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Dodgers rally late to beat Indians again

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Another go-ahead eighth-inning home run helped LA to sixth straight win.

MLB: Los Angeles Dodgers at Cleveland Indians
Kiké Hernandez celebrates his go-ahead home run in the eighth inning.
David Richard-USA TODAY Sports

This Dodgers team has come to Cleveland and damn near done the impossible. For a second straight night, the club homered in the eighth inning to beat reliever extraordinaire Andrew Miller, on Wednesday dispatching the Indians, 6-4 in the middle game of this three-game series at Progressive Field in Cleveland.

The win was the sixth straight for the Dodgers, matching their season high.

For as great as Kenley Jansen is, at any given time there might by two or three relief pitchers in baseball on his level or better. Miller is one of those pitchers, and before the Dodgers came to town he allowed just one earned run in 2017.

After Miller allowed the go-ahead home run to Cody Bellinger on Tuesday, the left-hander fell victim to Kiké Hernandez on Wednesday, the sixth home run of the season for Hernandez, who has 22 extra-base hits and nine singles this season.

Hernandez is now hitting .268/.359/.679 with 12 extra-base hits in 64 plate appearances against left-handed pitchers in 2017.

The Dodgers’ fourth pinch-hit home run of the season — tied with Washington and San Diego for most in the majors — gave them a 3-2 lead, but they weren’t done.

Corey Seager singled, then Miller walked Justin Turner and Bellinger to load the bases with one out. Yasmani Grandal then hit a room service double play ball to shortstop Francisco Lindor, but instead of the inning ending the Dodgers got a gift because second baseman Erik Gonzalez — starting in place of an Jason Kipnis, who was a late scratch -- was well off the bag when he received the throw.

The replay review gave the Dodgers new life, and another run, giving them a 4-2 cushion. That only expanded when Chris Taylor followed with a two-run single to break the game open.

The Dodgers have tallied five runs against Miller in two games in this series, matching what he allowed in his last 49 games and 56⅔ innings.

It was the first time Miller allowed two home runs in a two-day period since Dinner Navarro and Edwin Encarnacion took him deep for Toronto on Sept. 22, 2015.

Those insurance runs were much needed, because the Indians rallied for two runs of their own in the bottom of the eighth inning thanks to three doubles and a single, cutting the Dodgers’ lead in half.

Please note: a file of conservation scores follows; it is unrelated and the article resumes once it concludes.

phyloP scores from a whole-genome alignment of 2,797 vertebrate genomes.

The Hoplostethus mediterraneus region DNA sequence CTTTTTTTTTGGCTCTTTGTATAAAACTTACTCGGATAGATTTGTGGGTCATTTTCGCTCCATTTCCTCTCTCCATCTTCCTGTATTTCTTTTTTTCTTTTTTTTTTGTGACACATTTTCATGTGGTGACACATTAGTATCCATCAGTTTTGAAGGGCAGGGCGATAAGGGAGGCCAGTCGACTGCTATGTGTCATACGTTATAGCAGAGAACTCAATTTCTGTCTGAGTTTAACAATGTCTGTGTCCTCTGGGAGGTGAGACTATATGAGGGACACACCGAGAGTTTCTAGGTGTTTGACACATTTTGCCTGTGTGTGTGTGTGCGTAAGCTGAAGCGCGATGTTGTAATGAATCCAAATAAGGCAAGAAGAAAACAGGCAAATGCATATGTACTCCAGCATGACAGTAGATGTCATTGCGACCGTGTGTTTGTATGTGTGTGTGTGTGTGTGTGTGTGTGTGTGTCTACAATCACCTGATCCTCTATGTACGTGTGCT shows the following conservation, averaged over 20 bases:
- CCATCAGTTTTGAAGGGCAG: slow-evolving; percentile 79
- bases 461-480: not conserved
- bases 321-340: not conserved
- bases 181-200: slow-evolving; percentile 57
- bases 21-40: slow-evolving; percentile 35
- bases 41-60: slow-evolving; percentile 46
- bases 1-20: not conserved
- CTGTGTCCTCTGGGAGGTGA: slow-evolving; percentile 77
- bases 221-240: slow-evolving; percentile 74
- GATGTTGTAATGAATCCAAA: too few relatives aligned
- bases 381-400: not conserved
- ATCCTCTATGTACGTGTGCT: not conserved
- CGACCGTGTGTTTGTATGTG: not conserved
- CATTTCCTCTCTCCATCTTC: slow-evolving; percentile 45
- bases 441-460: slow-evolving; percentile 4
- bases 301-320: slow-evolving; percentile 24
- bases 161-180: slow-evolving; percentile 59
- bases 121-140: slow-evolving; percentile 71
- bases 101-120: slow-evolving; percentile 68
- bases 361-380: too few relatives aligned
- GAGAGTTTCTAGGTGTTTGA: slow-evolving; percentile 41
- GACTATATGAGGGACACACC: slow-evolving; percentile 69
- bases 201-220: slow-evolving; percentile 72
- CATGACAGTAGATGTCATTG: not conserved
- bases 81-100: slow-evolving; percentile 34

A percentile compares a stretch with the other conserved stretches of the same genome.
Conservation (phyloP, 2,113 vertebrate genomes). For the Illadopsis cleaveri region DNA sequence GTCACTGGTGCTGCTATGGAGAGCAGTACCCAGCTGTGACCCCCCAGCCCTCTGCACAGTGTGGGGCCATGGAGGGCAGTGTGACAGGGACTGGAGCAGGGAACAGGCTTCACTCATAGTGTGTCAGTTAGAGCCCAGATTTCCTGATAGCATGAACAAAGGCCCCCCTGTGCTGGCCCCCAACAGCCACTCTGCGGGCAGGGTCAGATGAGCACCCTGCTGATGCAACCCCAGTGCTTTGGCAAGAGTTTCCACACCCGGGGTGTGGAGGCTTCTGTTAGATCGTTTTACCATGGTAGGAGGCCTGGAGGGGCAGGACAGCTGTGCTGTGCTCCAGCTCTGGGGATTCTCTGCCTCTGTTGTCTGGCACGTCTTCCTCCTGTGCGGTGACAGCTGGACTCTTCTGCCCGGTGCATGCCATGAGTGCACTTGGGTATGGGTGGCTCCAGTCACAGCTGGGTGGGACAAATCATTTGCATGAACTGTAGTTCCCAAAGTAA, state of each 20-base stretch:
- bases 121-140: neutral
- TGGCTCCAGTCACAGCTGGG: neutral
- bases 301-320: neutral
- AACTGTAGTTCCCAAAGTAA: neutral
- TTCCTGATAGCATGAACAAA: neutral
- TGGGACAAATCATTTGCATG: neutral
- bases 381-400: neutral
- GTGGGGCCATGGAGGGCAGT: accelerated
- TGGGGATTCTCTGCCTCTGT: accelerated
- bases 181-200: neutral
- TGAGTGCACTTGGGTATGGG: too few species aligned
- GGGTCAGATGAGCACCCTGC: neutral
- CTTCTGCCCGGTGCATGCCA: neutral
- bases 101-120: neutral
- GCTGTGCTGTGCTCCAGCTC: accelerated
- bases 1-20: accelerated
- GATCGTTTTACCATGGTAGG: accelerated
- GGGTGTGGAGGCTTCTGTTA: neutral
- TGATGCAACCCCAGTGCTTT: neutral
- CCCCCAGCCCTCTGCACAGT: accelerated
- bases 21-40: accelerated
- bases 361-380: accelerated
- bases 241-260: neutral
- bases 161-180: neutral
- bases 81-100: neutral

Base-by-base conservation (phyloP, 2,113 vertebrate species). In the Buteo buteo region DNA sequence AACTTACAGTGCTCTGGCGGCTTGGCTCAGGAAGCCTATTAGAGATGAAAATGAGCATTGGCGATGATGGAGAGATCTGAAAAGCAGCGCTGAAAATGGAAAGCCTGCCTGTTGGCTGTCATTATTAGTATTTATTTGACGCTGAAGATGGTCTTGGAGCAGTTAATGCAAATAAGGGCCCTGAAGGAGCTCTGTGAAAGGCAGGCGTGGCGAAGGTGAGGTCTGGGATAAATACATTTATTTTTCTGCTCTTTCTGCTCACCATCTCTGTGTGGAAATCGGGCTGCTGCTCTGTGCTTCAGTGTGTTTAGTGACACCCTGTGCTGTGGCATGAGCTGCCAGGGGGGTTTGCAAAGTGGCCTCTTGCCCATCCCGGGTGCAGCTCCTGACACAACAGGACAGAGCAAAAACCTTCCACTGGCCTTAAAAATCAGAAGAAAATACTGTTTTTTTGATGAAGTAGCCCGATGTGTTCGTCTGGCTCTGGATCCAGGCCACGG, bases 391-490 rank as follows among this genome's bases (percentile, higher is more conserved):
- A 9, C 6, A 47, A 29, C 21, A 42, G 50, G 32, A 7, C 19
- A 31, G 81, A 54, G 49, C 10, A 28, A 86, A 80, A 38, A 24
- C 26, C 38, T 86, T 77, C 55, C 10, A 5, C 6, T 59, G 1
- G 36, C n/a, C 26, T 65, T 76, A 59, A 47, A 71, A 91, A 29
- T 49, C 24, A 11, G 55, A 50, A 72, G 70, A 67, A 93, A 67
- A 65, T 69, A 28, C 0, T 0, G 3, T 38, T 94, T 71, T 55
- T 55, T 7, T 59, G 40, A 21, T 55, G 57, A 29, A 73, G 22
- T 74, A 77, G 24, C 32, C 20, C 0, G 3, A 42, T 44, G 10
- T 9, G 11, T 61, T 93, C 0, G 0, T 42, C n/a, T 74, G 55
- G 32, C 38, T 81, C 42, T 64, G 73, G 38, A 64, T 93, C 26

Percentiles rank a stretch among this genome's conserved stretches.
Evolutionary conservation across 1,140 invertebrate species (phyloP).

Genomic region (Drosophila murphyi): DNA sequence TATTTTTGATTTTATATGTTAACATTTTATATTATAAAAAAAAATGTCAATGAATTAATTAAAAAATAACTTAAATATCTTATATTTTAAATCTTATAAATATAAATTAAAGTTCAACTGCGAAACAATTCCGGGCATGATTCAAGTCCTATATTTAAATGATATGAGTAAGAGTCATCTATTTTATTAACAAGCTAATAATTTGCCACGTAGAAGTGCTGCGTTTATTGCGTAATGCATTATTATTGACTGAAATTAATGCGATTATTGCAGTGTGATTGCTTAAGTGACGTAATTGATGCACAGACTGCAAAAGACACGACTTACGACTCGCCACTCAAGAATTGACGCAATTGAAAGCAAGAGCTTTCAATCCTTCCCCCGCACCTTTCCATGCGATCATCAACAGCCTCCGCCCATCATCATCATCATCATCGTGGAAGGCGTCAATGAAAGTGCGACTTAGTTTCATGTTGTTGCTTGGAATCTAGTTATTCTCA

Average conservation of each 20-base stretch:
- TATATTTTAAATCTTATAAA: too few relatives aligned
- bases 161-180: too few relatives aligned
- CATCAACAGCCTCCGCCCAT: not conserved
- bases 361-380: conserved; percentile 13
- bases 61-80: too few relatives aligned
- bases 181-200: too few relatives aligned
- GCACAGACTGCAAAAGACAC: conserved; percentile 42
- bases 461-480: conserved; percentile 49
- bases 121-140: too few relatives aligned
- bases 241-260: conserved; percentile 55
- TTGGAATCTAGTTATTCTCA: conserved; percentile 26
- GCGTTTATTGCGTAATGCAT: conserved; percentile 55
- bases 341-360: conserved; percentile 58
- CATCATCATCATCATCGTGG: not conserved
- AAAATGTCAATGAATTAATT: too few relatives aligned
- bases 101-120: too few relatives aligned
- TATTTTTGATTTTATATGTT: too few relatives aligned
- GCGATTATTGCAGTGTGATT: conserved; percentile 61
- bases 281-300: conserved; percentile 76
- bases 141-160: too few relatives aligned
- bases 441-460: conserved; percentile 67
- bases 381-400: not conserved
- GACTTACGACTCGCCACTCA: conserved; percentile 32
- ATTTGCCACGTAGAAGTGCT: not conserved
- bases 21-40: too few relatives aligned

Rain delayed the first pitch of the game by 50 minutes, but the Dodgers were antsy to get started. A walk by Grandal and a double by Taylor put the Dodgers in business with one out in the second inning, then an dribbling infield single by Joc Pederson brought home the game’s first run.

Then, with runs at a premium with Corey Kluber on the mound, the Dodgers executed a double steal, with Pederson stealing second and Taylor stealing home on the throw, giving the Dodgers a 2-0 lead. It was the second steal of home by the Dodgers this season.

A single by Yasiel Puig but runners on the corners again, and thoughts of another double steal were dancing again when catcher Yan Gomes picked off Pederson at third, after a run down.

Brandon McCarthy made those two runs stand up, as he cruised into the sixth without allowing a run. Two singles and a stolen base changed things in the sixth, and McCarthy was forced to exit with one out in the frame, leaving the tying runs on base.

Only one was cashed in, on a sacrifice fly Michael Brantley to Puig in right, cutting the Dodgers’ lead in half.

McCarthy allowed two or fewer runs for the ninth time in 11 starts this season, but he also struck out none on the night for just the eighth time in his career, and just the second time pitching at least five innings.

Kluber was very good, as expected, pitching seven strong innings allowing just the two runs, while striking out 10. His fan of Puig in the fifth inning was the 1,000th strikeout of the Kluber’s career.

Leaving the Fields

The Dodgers still held a lead against Kluber, at least until the seventh inning, when Josh Fields allowed a solo home run to Jose Ramirez, tying the score at 2-2. The next pitch nearly gave the Indians a lead, but Lonnie Chisenhall‘s deep drive curved foul at the last moment.

Fields, who has been mostly fantastic in relief for the Dodgers this season, has been bitten by the long ball bug of late. He has allowed four home runs in his last four outings, with three of the home runs erasing a Dodgers lead in a high-leverage situation.

Jansen count

Kenley Jansen retired the side in order in the ninth, and struck out one. That gave Jansen 45 strikeouts and no walks in 28⅔ innings, extending his major league record for most strikeouts to start a season before his first walk.

Up next

These two teams are right back at it again early Thursday morning, with Rich Hill on the mound for the Dodgers’ earliest start of the season, a 9:10 a.m. PT start, weather permitting. Josh Tomlin starts the series finale for the Indians.

Wednesday particulars

Home runs: Kiké Hernandez (6); Jose Ramirez (9)

WP - Josh Fields (3-0): 1 IP, 1 hit, 1 run, 1 walk, 1 strikeout

LP - Andrew Miller (3-2): ⅔ IP, 2 hits, 4 runs, 2 walks

Sv - Kenley Jansen (13): 1 IP, 1 strikeout